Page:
It has been five days since Trinity Rodman became the youngest player ever to be drafted into the National Women’s Soccer League, and the 18-year-old is busy packing up her college dorm room at Washington State University in Pullman.
An avid painter in her spare time, her artwork still hangs on the walls behind her, and her mother, Michelle Moyer, flits in and out of view, picking things up. After the whirlwind announcement of her participation in the Jan. 13 draft and then being picked No. 2 overall, it all feels weirdly normal.
Such is the prolific nature of her father’s NBA career, the news that “Dennis Rodman’s daughter” was entering the 2021 NWSL draft spread like wildfire across social media. Even the most inattentive sports fans took notice, and as a result, much of Trinity’s own story was overlooked as people reminisced on the elder Rodman’s antics on and off the court.
While she understands the hype and says there are similarities in how they approach sport — their competitiveness, aggressiveness and drive are characteristics she picks out — he is also just her dad. When ESPN aired “The Last Dance,” a series that focused on Michael Jordan and the Chicago Bulls’ 1997-98 season (Dennis Rodman’s final year with the Bulls), Trinity says she didn’t watch much of it because she kept falling asleep.
– Trinity Rodman makes history, selected No.2 in NWSL draft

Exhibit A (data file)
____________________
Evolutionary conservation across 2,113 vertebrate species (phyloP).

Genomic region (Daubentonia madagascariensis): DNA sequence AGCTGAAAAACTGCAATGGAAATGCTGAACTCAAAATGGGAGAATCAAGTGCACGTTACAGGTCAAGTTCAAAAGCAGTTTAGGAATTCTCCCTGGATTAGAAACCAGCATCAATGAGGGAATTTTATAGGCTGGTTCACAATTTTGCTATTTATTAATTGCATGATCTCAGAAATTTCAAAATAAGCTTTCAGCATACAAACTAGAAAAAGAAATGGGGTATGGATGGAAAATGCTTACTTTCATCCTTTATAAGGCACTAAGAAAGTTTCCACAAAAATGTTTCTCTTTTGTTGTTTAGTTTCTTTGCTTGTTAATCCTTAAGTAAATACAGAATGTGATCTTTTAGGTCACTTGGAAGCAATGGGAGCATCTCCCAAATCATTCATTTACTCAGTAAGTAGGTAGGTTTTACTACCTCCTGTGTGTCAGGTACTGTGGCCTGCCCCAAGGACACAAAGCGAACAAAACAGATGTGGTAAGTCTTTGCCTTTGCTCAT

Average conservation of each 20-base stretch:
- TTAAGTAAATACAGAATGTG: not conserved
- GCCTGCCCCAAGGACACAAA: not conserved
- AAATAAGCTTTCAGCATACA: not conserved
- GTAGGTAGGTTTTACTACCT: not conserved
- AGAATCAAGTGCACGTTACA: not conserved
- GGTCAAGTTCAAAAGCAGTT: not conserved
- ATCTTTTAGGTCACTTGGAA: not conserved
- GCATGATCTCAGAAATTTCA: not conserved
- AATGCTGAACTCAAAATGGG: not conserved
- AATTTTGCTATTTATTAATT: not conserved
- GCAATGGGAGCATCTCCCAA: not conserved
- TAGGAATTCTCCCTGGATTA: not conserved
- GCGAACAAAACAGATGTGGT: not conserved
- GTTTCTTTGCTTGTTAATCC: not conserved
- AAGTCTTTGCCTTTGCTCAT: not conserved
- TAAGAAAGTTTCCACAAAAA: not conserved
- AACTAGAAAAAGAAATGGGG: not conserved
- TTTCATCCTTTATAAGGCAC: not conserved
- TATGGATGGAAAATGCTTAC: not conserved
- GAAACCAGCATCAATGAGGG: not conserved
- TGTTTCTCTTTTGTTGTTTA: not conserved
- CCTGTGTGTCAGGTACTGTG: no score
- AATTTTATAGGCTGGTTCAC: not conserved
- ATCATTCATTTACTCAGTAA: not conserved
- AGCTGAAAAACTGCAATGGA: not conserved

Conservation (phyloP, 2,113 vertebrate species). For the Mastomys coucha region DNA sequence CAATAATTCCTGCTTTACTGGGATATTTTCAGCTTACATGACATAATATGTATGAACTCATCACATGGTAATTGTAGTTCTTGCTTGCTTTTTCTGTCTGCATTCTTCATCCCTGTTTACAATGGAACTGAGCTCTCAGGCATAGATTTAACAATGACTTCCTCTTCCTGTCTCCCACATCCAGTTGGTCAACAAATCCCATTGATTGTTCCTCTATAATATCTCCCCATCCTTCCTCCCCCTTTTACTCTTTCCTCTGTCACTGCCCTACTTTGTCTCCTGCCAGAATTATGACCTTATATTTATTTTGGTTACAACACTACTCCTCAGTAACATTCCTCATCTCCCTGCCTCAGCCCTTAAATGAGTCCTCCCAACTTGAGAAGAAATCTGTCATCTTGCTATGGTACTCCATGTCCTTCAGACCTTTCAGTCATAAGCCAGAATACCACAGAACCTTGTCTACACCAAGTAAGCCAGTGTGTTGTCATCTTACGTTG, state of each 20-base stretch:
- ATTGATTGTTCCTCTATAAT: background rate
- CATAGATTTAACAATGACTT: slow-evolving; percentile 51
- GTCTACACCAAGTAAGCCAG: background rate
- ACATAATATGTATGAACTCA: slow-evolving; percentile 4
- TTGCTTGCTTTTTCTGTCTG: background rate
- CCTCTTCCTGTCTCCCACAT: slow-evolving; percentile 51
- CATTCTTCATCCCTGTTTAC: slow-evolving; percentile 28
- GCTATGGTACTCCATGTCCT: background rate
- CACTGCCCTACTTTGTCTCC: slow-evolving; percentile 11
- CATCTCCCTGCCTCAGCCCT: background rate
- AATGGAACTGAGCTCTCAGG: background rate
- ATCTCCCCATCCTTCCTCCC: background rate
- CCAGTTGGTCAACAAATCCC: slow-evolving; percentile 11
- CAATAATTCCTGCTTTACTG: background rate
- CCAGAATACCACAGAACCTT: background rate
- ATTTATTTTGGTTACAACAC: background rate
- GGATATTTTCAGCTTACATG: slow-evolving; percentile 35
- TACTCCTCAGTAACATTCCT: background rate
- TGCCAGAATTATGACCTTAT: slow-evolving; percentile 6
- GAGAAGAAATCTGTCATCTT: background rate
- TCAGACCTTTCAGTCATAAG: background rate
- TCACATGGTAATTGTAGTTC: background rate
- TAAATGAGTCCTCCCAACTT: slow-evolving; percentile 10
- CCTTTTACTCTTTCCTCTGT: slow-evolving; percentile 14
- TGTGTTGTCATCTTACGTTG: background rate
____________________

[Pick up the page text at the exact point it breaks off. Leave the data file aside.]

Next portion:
“I don’t think it is even comprehensible to have someone as well known and to see them on a TV and to be so successful and speak to so many people,” she tells ESPN regarding her father, a five-time NBA champion. “Obviously, he was a really good athlete and I think he has inspired so many people. He was an awesome player on the court, and just to know that I have a dad that can speak to so many people and have a story that maybe not a lot of people expected is a great thing.”
However, on Feb. 1, Trinity Rodman will enter the Washington Spirit preseason camp and, she hopes, start a new legacy for the Rodman name in professional sports.
“I think the hardest thing is just to always be compared and to be expected to be this legend like he was,” Rodman says. “Moving forward, it’s going to be nice not to separate ourselves, but be able to distinguish that yes, he was a successful NBA player, but I am going to be a successful NWSL player.”
Trinity Rodman’s love of soccer began when she was just 4 years old, and while she threw herself into every sport imaginable — even tackle football, which brother DJ begged her to play — she always came back to soccer.